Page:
Mike O'Pray
12:15 AM

Steve P I take it that you mean two different types of aerial. I have two aerials which are the same but pointed in different directions although there is only one wire into the room. So does this indicate a diplex?

My post code is NN11 4HL

When I switched on tonight at about 7:30pm and tuned into ITV4 and Film4 the reception seemed better on both although the picture occasionally froze and there were small blocks in the picture also.

However I then connected the TV to the HDD box and switched to the SCART connection to connect the HDD.

The reception on both ITV4 and Film4 then became perfect and has remained that way all evening.

So is the signal strength still powering up to explain why ITV4 and Film4 were better although not perfect and will the powering up continue until the reception is perfect via the TV alone and if so in how many more days?

Secondly why does connection via the HDD improve the reception to what seems to be a perfectly satisfactory standard?

So via the HDD the problem may be solved but if I connect via the television only will the powering up eventually solve the problem in the next few days?


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Mike O'Pray's 17 posts GB flag
Mike's: mapM's Freeview map terrainM's terrain plot wavesM's frequency data M's Freeview Detailed Coverage
Steve P

12:00 PM

M O'P - Different bits of kit can be a bit more or less sensitive so go with the flow!

You seem to be in a cusp of three different transmitters. I don't know the details of the changover but suggest you wait until it is all finished then optimise.

Do you have neighbours who use Freeview to compare notes?

Or a genuinely local TV ae installer?

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Steve P's 1,173 posts GB flag
Mike O'Pray
6:59 PM

I hope I can now assume that the channels giving me ITV4 and Film4 will now stay at the strength I am now receiving today because I am now getting a good picture on both channels via the TV alone without connection to the HDD

So it would seem that since yesterday the signal strength has risen and this is confirmed by the figures that appear under the channels to indicate strength and quality.

However I am still curious about the apparent beneficial effect of the HDD last night.

Any ideas, anyone?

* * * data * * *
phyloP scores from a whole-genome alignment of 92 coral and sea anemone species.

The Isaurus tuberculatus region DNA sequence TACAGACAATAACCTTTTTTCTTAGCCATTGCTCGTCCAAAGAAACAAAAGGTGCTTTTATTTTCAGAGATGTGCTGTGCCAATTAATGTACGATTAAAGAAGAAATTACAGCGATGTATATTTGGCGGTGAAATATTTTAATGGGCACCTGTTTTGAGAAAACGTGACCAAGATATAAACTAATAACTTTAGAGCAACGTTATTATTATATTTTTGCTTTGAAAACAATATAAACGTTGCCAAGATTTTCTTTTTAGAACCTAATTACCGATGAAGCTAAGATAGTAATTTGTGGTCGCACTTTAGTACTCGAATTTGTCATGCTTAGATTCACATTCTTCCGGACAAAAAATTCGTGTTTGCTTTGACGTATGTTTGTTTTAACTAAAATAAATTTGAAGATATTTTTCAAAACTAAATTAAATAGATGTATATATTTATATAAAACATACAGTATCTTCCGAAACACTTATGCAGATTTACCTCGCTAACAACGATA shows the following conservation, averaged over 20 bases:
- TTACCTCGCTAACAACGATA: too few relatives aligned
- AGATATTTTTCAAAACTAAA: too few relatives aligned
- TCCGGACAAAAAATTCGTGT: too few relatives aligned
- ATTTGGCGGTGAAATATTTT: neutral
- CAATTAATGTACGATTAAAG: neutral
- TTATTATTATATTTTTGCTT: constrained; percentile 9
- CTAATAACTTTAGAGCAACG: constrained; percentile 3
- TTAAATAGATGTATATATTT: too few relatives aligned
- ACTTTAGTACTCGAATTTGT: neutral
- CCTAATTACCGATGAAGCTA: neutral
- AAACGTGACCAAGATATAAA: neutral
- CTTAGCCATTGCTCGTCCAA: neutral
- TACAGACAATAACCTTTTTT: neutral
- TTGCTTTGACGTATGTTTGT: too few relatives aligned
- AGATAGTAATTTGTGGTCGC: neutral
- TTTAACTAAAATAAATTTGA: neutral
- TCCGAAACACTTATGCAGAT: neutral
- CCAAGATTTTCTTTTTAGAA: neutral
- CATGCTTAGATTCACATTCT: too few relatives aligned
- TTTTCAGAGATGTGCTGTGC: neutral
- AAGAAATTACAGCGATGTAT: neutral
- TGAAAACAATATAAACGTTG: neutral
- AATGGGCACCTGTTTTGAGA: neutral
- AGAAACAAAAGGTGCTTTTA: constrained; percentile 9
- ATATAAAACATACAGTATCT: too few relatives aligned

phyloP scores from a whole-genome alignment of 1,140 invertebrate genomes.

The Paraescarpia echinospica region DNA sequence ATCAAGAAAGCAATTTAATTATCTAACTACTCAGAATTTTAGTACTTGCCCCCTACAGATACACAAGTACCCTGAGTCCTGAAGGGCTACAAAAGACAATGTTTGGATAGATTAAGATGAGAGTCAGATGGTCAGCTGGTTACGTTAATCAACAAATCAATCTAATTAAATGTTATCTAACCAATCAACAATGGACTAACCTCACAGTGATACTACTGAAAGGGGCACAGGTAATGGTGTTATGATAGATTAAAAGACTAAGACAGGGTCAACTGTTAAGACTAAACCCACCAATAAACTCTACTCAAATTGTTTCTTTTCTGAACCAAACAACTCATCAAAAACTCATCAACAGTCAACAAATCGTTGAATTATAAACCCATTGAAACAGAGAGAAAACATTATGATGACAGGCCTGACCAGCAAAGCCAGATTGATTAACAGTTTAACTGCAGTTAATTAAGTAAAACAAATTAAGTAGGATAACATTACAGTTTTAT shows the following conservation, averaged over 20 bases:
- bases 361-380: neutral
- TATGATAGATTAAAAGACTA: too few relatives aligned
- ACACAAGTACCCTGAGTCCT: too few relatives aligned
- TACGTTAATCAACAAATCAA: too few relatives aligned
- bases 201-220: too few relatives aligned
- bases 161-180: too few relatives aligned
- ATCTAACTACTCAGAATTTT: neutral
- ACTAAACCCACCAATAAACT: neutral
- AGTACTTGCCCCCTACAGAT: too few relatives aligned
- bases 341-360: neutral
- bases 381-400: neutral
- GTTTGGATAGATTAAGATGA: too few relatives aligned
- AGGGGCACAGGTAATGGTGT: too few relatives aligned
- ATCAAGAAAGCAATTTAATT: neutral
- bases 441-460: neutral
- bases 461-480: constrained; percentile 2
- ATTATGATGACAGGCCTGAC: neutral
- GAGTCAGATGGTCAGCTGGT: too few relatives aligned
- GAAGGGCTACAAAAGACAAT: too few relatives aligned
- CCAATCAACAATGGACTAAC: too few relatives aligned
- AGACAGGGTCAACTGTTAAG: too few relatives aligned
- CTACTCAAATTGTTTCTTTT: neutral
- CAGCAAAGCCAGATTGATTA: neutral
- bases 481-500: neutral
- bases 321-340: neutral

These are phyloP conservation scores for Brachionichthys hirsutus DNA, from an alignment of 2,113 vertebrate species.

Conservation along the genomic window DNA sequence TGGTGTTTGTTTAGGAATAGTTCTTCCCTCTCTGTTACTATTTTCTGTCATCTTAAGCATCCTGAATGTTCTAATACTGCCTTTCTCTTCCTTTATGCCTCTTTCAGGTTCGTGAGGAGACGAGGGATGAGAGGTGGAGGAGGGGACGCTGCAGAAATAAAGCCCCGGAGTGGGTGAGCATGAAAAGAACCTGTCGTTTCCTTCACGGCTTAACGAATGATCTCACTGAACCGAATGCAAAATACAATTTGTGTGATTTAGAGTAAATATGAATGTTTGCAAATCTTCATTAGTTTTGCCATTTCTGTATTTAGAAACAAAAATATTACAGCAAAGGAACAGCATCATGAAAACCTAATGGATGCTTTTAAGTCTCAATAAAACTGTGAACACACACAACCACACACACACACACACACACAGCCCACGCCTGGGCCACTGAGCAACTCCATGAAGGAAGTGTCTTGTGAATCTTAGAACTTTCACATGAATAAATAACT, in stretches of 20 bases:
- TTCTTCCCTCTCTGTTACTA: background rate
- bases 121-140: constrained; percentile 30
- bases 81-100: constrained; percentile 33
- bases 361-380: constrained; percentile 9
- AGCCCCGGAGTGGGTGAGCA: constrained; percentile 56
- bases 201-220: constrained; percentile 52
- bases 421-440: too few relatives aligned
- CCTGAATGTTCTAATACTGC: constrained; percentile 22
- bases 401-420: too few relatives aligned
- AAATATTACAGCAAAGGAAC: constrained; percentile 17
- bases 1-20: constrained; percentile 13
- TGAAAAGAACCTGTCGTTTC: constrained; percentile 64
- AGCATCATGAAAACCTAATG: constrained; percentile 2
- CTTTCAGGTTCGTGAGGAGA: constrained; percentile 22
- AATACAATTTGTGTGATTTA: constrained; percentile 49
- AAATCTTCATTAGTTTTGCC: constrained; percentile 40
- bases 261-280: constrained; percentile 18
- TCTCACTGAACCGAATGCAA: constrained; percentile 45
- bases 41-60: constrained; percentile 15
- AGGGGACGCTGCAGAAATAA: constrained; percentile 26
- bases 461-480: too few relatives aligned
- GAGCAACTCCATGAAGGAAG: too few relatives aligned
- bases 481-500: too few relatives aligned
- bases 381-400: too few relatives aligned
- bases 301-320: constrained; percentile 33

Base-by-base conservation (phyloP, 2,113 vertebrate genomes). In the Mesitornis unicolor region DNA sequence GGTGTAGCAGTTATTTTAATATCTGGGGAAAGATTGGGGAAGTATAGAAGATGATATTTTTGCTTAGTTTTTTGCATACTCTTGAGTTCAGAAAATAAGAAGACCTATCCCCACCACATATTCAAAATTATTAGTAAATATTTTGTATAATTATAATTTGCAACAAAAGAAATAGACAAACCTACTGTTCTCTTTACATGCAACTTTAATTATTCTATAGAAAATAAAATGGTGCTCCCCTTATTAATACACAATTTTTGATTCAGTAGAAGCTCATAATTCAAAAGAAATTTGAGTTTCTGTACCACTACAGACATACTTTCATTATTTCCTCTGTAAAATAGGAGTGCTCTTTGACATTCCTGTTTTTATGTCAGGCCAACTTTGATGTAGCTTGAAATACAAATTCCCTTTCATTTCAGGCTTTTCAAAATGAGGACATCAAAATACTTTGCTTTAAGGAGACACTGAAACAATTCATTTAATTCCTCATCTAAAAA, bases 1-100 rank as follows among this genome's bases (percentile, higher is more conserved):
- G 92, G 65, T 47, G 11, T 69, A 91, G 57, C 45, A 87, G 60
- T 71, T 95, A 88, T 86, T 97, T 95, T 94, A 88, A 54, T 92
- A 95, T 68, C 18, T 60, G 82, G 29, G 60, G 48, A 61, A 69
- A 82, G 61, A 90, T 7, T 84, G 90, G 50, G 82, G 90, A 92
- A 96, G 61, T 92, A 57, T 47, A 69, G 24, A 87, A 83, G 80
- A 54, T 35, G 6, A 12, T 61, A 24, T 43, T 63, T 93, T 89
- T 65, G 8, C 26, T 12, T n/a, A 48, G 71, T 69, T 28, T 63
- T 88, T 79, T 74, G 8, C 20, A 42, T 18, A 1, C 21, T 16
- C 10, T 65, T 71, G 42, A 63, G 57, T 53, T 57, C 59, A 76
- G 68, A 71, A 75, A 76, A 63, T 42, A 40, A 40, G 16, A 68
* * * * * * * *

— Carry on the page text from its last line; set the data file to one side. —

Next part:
Mike O'Pray

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Mike O'Pray's 17 posts GB flag
Tuesday, 20 September 2011
Steve P

6:09 PM

MoP - All your signals are on the weak side, so your reception is probably very sensitive to changes in "propagation" conditions.

Radio propagation - Wikipedia, the free encyclopedia

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Steve P's 1,173 posts GB flag
Mike O'Pray
7:36 PM

Weak signals may well be the case but what is it about the HDD that improves things? Last night for instance the signal strength via the TV had regressed and ITV4 and Film4 were not really watchable but were fine via the HDD

PS I just tried both channels in the last few minutes and exactly the same thing happened. Blocky and jerky via the TV and perfect via the HDD

I can only conclude that the HDD makes a difference but how?

Finally and just to repeat once more a question I asked on my first post a couple of days ago, is the signal strength still increasing since 14 Sept or is it at max and if so will the further change on 23 Nov make things any better for the two channels in question?


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Mike O'Pray's 17 posts GB flag
Steve P

10:49 PM

MoP - Some devices are a little more sensitive than others.

Dunno about your local timings issue, but presumably they intend change to be improvement. Check the pages for your local transmitters. You may do better with different ones.

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Steve P's 1,173 posts GB flag